Indian matchmaking habits make for great cinema

2010-11-15 00:00

Review: A Beautiful Afterlife

THE guys who brought us Bend It Llike Beckham have done it again, but their latest offering A Beautiful Afterlife has left me in two minds about whether non-Indian audiences will get the point.

The comedy tells the story of an Indian mother in the UK who is so desperate to see her daughter get hitched that she turns to murder several times. How freaking hilarious!

Then again, I’m half-Indian so I understood why it was so funny, but I couldn’t help but wonder if people from other cultural backgrounds would get it too.

I am writing this review with a greater audience in mind, and I would hate to send someone off to a film they won’t understand. See, ever since I turned 18, my family have tried to marry me off to practically anyone they happen to bump into and wherever they happen to go. After every wedding, birthday party or whatever, it’s not uncommon for my mother or gran to tell me about how beautiful so-and-so’s daughter is, what so-and-so’s daughter does and if so-and-so’s daughter is available. Indian parents are like that. It’s just the way things are. So this movie makes perfect sense to me.

But then I thought about Bend It Like Beckham and realised that some situations are just universal — full stop.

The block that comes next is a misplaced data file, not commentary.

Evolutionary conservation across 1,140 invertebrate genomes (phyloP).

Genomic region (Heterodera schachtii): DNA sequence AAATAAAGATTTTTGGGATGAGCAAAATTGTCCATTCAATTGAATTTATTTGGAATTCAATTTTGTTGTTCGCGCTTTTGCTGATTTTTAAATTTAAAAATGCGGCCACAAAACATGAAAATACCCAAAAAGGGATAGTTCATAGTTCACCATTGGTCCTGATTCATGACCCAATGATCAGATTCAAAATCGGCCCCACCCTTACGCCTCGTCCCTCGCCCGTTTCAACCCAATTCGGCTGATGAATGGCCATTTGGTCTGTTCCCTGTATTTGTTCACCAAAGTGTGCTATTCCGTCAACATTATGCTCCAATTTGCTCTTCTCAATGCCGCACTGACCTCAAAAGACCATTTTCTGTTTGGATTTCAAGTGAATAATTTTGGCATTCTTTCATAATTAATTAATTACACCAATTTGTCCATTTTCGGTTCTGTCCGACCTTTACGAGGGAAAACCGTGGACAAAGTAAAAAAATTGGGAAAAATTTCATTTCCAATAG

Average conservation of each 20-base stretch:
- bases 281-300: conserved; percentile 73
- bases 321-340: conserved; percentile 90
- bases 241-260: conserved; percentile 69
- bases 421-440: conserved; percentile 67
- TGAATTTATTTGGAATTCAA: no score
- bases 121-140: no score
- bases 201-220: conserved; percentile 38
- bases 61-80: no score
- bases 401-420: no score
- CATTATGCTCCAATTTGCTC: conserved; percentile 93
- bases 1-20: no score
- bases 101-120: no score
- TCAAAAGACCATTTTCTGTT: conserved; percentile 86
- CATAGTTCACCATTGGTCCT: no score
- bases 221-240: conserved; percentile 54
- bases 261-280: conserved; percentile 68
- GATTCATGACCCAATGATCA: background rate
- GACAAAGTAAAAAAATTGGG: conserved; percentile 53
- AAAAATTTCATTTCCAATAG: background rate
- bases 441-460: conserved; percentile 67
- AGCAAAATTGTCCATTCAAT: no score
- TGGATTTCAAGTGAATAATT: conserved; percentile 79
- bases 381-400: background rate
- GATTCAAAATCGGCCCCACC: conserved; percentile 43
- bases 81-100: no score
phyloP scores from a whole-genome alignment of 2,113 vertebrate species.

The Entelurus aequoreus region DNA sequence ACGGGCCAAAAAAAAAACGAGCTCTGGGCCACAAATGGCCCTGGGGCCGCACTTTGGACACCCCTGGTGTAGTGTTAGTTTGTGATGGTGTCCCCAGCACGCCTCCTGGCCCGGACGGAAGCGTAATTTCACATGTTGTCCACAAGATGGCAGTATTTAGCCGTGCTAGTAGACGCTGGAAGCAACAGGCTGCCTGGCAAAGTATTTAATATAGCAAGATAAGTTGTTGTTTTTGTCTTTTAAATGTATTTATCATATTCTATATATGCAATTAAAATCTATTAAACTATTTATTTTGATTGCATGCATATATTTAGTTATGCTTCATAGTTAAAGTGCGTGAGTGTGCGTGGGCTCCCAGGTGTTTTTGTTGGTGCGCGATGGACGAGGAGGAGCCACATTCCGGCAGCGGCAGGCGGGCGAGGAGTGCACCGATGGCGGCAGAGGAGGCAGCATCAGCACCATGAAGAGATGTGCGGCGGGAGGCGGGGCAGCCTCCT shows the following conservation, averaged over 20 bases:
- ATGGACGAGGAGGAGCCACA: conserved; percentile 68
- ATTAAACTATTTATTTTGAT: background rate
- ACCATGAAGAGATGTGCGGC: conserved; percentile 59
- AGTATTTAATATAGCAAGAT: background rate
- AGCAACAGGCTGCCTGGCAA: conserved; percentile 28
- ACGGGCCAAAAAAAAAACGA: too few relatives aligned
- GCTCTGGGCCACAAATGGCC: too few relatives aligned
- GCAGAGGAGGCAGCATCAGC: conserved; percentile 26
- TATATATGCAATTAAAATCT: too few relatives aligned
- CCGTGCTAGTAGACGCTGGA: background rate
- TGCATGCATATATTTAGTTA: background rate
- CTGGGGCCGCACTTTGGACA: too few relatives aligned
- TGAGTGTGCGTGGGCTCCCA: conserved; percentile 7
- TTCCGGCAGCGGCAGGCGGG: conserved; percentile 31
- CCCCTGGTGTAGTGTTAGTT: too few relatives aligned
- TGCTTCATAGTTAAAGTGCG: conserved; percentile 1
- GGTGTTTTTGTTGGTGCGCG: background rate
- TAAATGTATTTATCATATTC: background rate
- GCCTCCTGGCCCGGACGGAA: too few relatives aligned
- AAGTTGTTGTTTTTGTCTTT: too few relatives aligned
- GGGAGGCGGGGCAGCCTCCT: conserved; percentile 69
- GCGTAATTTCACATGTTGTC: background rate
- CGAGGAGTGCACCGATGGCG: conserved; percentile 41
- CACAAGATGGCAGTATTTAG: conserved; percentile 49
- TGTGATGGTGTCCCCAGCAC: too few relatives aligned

In that film, the Indian and the white girl alike were given equal amounts of grief by their families and peers about playing “a man’s sport”.

Accordingly, I feel that this need for parents to marry off their children as soon as they hit adulthood can’t possibly be specific to the Indian community.

Granted, other races may not be as colourful and dramatic (and just plain gaudy) as Indian people. But if you’re human, you know exactly what I’m talking about — and you’ve probably experienced it too. Am I right?

I guess it’s our colourful lifestyles (as Indian people) that make these generally ordinary situations a little over-the-top. Not that that’s a bad thing, it certainly makes life a lot more fun … and makes for great cinema too, clearly.


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